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Different expert here, please accept my condolences on your father's passing.
You do not use an EIN on your father's final 1040 form. You are correct in your understanding. The final personal return of the deceased still uses the SSN. To ensure all income the deceased earned is accounted for, a legal entity called an estate is automatically created at the time of death. Report on the estate return -, Form 1041 -, any income received after the date of death. This includes income earned from bank accounts or stock while the estate is in probate. The estate must request its own employer identification number (EIN) to use for filing purposes. The EIN is not for the personal return. If your father would have been required to file a return for the year in which he died, , you must file a return on his behalf. Report income earned from the beginning of the year to the date of death on his final return using his SSN.
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Any amounts earned after the date of death (if not transfered to heirs) woul dneed to be shown on the 1041. You see his only income personally would be up to the date of death, after that, either the individuals that inherited the ittems or his estate would need to assume the responsibility of the income.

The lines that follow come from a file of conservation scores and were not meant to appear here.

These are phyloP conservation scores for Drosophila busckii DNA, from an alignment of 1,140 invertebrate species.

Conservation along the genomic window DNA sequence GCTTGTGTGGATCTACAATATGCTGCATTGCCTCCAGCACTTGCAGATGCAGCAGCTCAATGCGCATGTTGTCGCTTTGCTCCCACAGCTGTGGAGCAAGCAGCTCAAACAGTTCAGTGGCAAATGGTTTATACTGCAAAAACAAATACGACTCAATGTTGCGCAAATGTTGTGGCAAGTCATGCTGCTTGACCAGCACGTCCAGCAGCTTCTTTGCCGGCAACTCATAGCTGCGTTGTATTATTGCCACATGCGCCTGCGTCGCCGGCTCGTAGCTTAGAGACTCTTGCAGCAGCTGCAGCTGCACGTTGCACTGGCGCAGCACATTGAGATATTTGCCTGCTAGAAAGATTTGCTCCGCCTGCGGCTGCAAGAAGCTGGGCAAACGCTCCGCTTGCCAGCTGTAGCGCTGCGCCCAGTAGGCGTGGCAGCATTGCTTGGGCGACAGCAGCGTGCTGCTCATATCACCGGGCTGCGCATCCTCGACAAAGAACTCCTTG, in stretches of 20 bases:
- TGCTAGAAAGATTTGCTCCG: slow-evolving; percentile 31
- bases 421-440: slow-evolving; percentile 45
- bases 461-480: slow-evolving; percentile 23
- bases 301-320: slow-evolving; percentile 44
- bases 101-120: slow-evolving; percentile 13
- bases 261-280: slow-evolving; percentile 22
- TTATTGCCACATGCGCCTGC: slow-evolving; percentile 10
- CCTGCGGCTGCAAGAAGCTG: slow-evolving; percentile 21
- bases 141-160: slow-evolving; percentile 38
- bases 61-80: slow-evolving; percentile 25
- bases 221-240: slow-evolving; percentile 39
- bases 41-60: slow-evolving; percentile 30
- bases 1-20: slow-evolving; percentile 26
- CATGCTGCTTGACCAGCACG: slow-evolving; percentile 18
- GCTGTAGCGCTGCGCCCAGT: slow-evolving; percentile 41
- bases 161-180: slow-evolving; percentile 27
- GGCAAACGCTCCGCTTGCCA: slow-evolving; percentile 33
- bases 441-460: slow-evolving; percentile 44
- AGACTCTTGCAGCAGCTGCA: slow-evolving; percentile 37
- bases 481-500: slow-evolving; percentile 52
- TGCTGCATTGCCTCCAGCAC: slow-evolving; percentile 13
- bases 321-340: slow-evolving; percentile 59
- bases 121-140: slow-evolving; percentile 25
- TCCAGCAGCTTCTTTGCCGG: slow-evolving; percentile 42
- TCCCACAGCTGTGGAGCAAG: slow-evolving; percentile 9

Many assets listing a beneficiary - like a life insurance policy or a brokerage account - can bypass probate and be paid directly to the beneficiary. Although the money paid out from assets that bypasses probate is usually not taxable, interest earned on these assets after the death of your family member is taxable. Since the asset is paid directly to beneficiaries, interest is considered income in respect of a decedent (IRD) if both of these apply:
If you are required to file a 1041 (the estate had income of more than $600 or there is a NonResident Alien beneficiary) you would use the EIN only on the 1041 form and not your father's 1040.
The IRS didn't tell us to get an EIN...it was the lady at the County Office for Probate. If all of the savings bonds and CDs were already accumulating interest, it doesn't seem like it is "new income." We have cashed them all and put them in a new bank account so we can divide them equally to the heirs. If we disperse all funds per the Will to all 6 heirs before there is $600 earned, wouldn't the Will be the governing paperwork and allow us to just file a 1040 at the end of the year? The 2 life insurance policies, the 12 CDs, closing the checking accounts, selling the 2 vehicles and household property (no real estate) only totaled $273,000 thus not requiring a Federal form 706 to be filed. There is a $20,000 CD with 1 of the heir's name on it maturing in October that will be able to pay any outstanding debts...we don't think there will be any debt.